8. I've done it on a 93 LS and it probably doesn't relate to a 2002. On the 93, it is a big job, front bumper, (both inner and outer), cooling fans, etc. all have to come off to get it out. Hopefully your 2002 is put together differently.
  9. If you've been running the a/c it's probably condensate from the evaporator thats draining onto the floor on the passenger side. Check the drain tube thats on the firewall under the passenger side and make sure it's not crimped, etc that would prevent the condensate from dripping out onto the ground. Run the a/c and look under the car on the passenger side and see if you have water dripping out the drain tube, if not, it's probably clogged up somehow.
  10. Quite possibly so, it's the car manufacturers way of protecting us from ourselves. It goes back to the mid 80's I believe where everyone was claiming that the Audi was auto accelerating and killing people while the manufacturers were convinced that some drivers didn't know the difference between the brake pedal and the accelerator. Now, you can't shift US cars transmission out of park without having your foot on the brake pedal. I think that feature is on every car with an automatic transmission sold in the US, I may be wrong.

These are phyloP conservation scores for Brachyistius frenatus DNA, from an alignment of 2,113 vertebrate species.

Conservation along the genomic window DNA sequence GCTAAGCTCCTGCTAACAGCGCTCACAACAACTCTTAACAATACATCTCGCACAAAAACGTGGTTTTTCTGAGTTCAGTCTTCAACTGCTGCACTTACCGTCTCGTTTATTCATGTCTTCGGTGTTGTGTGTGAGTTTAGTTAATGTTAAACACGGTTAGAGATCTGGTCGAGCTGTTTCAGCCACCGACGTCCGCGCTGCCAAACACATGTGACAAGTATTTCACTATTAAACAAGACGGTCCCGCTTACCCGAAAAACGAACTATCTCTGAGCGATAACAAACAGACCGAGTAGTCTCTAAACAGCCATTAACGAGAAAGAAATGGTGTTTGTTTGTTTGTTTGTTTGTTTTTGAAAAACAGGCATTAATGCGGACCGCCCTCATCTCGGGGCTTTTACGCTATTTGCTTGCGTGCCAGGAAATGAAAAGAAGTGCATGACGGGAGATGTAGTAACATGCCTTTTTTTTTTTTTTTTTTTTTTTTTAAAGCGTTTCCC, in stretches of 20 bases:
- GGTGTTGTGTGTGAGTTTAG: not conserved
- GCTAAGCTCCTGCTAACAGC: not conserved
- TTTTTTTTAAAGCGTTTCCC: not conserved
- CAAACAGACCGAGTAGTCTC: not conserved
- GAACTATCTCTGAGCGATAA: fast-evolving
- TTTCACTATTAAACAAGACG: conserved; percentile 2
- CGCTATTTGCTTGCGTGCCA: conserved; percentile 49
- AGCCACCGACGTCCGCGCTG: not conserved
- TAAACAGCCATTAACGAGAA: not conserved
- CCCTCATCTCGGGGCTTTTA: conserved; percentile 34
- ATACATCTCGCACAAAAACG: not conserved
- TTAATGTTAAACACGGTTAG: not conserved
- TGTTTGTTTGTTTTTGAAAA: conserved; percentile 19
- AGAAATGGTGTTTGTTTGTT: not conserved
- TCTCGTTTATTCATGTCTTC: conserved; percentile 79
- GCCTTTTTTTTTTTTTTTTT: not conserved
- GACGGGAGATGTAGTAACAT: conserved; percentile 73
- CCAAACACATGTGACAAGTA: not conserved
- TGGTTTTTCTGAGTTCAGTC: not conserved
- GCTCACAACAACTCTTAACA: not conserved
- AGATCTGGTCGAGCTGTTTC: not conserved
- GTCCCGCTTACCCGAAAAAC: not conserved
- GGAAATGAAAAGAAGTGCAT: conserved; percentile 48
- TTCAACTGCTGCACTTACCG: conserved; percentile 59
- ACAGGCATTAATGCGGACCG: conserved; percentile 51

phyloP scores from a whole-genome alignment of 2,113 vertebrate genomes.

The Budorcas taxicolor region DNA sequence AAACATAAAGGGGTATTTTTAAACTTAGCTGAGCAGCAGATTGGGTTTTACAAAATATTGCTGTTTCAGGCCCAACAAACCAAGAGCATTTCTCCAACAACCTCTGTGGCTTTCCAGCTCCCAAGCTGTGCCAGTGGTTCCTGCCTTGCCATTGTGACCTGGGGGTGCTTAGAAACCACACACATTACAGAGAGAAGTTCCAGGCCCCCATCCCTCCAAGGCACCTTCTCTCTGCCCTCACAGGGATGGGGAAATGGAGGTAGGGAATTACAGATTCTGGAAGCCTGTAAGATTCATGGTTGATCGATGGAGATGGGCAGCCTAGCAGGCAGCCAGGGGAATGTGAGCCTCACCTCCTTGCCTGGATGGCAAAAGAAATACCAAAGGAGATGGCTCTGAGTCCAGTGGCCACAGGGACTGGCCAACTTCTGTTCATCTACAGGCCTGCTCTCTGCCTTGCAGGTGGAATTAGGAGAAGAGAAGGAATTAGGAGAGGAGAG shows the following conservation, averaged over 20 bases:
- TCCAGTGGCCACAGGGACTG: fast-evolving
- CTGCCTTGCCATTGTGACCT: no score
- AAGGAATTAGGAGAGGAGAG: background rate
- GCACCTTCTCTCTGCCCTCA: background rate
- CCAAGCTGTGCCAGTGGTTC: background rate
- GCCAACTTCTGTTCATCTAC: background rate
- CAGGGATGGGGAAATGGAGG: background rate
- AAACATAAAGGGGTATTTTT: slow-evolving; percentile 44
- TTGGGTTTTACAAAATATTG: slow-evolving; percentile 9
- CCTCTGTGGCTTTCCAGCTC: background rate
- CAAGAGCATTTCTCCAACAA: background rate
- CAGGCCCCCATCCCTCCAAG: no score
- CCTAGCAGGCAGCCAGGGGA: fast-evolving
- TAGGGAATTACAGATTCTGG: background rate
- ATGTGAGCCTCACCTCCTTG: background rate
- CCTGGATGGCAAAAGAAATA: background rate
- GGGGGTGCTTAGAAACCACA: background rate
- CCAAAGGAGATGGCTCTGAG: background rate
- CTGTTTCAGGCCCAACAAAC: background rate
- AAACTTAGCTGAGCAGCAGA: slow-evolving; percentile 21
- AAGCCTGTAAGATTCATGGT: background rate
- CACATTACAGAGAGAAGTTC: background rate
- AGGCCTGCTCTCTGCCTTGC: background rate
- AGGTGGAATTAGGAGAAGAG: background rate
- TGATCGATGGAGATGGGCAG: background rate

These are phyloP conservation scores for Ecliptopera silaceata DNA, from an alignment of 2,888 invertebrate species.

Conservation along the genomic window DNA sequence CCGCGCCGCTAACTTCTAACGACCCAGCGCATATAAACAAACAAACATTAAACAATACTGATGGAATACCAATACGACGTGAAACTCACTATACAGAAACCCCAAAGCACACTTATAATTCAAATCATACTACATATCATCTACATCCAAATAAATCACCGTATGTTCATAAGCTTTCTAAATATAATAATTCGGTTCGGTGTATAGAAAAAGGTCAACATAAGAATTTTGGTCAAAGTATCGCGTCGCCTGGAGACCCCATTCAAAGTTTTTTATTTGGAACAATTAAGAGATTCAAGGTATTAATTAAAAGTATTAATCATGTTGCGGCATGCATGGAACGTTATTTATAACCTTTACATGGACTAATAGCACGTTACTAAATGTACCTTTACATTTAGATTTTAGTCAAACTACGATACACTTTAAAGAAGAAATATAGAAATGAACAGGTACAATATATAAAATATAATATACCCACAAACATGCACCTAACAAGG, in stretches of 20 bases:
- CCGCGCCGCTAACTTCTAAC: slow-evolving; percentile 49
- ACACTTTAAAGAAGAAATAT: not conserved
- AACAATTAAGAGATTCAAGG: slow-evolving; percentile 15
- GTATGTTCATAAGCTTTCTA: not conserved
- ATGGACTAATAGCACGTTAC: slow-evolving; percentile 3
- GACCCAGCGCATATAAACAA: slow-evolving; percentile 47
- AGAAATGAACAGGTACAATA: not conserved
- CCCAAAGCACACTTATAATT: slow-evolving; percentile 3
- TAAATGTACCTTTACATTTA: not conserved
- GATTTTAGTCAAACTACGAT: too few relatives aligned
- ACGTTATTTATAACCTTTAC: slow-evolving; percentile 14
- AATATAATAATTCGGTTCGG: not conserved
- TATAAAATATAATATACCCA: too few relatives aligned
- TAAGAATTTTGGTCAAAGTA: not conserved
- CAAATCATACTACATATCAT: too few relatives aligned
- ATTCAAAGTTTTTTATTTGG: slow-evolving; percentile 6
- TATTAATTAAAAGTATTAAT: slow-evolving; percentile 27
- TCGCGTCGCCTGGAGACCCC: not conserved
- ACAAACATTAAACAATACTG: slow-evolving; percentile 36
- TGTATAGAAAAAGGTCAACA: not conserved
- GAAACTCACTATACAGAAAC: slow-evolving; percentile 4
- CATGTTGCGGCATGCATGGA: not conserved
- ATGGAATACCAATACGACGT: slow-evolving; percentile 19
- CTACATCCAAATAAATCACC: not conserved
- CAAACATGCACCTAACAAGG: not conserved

11. It could be the brake pedal switch, or the solenoid that releases the shift lever lock or the wiring in between. Show your wife where the manual release for the shift lever lock is that she can depress to put the car in gear. It's under the little pryup cover near the gearshift lever in case she gets stranded again.
  12. Glad to see you got the job finished ok. Although a little late with the info, I always use an old, flat blade table knife to pry the cover off. It's worked well for me and never left a mark on the covers.
  13. pry off the lower cover underneath the dash on the passengerside. There are two wingnuts on the bottom the evaporator that holds on a plate located near the blower motor. Remove the wingnuts and plate and the filters will drop out the bottom. There are two and they bend in the middle during removal so you can get them in and out. When you reinstall the new ones, you install the first, slide it towards the firewall and then the second.
  14. I agree with Ross. Unless you have a fairly expensive DVM that you are using to measure the resistance with that can subtract the resistance of the electrical leads, you are undoubtedly reading a small resistance (.1 - .2 ohms) caused by the meter leads and if you subtract that lead resistance, you are in range on the high side. The voltage reading shifts as the sensor goes from a lean to a rich condition are of more importance, IMHO. Touch the meter leads together, take the reading and then subtract if from the reading you get through the sensor and see if that puts you in the acceptable r
  15. Left trunk hinge wiring is the first thing I would check.